Gunmen believed to be members of the Islamist sect Boko Haram on Monday afternoon stormed the fish section of Baga market and sprayed stallholders and vendors with bullets, traders said.
The market opened on Tuesday but security forces shut all entry gates except one directly overlooking a police station.
“Most traders in this section of the market have not opened largely out of mourning for their colleagues killed in the attacks of yesterday. We have lost many colleagues,” Bunu Ahmad said on the phone.
Witnesses and medics said some 30 people died when the gunmen opened fire and set off bombs inside the market, in what appeared to be a retaliatory attack for the arrest of a suspected Islamist inside the market last week.
The military denied there were any civilian victims, saying it shot eight of the attackers.
Lieutenant Colonel Hassan Mohammed, spokesman of a special military unit in the city said the military “immediately came to the rescue of the situation and safely detonated three bombs planted by members of the sect and shot and killed eight members of the sect.”
Some funerals of civilian victims of the attack took place on Tuesday.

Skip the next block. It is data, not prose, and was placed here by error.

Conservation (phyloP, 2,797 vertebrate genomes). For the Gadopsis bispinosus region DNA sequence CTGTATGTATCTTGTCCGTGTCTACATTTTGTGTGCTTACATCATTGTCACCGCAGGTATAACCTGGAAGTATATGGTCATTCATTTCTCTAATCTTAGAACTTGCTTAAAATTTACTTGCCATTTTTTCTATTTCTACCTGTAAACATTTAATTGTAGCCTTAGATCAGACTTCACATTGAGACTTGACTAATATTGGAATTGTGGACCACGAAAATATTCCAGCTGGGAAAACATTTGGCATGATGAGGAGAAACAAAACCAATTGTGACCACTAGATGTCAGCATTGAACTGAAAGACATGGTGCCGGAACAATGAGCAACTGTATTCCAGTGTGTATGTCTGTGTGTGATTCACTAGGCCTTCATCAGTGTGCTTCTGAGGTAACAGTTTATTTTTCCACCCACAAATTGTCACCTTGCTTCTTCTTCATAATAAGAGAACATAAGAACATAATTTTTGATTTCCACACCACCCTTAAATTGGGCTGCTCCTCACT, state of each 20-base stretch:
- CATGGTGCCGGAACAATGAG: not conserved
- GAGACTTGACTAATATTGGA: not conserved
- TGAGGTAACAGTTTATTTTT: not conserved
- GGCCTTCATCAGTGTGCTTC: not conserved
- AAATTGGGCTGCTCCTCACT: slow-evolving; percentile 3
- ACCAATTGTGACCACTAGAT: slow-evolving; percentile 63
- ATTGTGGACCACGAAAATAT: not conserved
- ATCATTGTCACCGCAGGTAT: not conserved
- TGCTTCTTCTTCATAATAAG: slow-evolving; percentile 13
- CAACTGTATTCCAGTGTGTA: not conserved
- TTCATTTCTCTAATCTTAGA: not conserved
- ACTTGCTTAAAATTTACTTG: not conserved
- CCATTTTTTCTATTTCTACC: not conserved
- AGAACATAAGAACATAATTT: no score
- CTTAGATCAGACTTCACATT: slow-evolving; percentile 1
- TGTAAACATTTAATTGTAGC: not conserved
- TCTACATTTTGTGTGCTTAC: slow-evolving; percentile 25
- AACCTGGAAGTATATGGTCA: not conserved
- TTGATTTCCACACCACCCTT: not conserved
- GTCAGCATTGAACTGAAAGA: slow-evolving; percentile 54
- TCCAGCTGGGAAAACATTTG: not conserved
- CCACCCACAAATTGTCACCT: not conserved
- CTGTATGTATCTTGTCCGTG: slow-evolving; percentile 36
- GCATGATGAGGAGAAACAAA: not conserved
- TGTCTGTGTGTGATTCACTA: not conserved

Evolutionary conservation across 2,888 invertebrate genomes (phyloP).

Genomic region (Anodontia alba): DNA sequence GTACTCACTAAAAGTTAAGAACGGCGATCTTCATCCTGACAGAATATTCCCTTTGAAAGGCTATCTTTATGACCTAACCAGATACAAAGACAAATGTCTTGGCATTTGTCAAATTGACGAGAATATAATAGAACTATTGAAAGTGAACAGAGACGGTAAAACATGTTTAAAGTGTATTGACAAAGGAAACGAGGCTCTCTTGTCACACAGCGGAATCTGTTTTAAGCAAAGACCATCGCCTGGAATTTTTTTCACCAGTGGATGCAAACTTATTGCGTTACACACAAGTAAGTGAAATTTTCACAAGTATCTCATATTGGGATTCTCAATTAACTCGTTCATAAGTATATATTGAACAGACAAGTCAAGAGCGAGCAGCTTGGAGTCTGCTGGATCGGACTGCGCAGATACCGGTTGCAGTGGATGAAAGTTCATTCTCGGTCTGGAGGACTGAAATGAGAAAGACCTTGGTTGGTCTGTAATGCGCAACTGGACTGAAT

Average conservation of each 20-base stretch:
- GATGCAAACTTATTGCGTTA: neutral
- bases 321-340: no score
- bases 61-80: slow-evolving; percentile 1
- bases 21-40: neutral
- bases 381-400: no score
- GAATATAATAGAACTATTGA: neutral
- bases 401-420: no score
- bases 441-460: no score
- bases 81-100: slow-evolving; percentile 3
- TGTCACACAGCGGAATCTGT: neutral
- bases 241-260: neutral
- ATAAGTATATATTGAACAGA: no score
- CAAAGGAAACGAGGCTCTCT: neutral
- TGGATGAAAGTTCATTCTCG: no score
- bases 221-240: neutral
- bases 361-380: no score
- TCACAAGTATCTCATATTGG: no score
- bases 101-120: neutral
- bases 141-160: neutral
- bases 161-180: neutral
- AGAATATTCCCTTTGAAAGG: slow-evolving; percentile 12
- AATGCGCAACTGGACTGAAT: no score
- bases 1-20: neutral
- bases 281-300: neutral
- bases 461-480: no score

One fish vendor who asked not to be named said he lost two brothers in the attack. He said there was an explosion but he and his brothers chose not to run away at that stage.
“A few minutes after, one of my brothers shouted ‘Oh! they have killed me’, then another one similarly shouted, ‘they have also shot me’. That was when I fled,” he said shortly after burying the brothers aged 29 and 31.
“More than 25 people were killed,” he said.
Due to the emergency rule imposed on Maiduguri on December 31, only the military responds to any emergency situations in the city, but a relief agency source said from accounts given by witnesses “the death toll from the attack is around 30.”
A nurse at Maiduguri hospital on Monday told AFP “the number of dead could not be less than 30,” adding it was difficult to establish a precise death toll as security forces did not take the bodies to the morgue but allowed relatives to claim their loved ones for immediate burial.
Maiduguri, the capital of Borno state and the home base of Boko Haram, has seen some of the worst violence blamed on the extremist sect, which has focused its attacks on the mainly Muslim north.
The insurgency blamed on Boko Haram has killed more than 200 people already this year, including at least 185 in coordinated gun and bomb attacks in Nigeria’s second city of Kano on January 20, its deadliest ever strike.
The shadowy sect has said it wants to create a Islamic state across Nigeria’s deeply-impoverished mainly Muslim north and some analysts believe the Islamists are tied to like-minded extremist groups such as Al-Qaeda.
Other analysts insist the sect is pursuing a narrowly domestic agenda.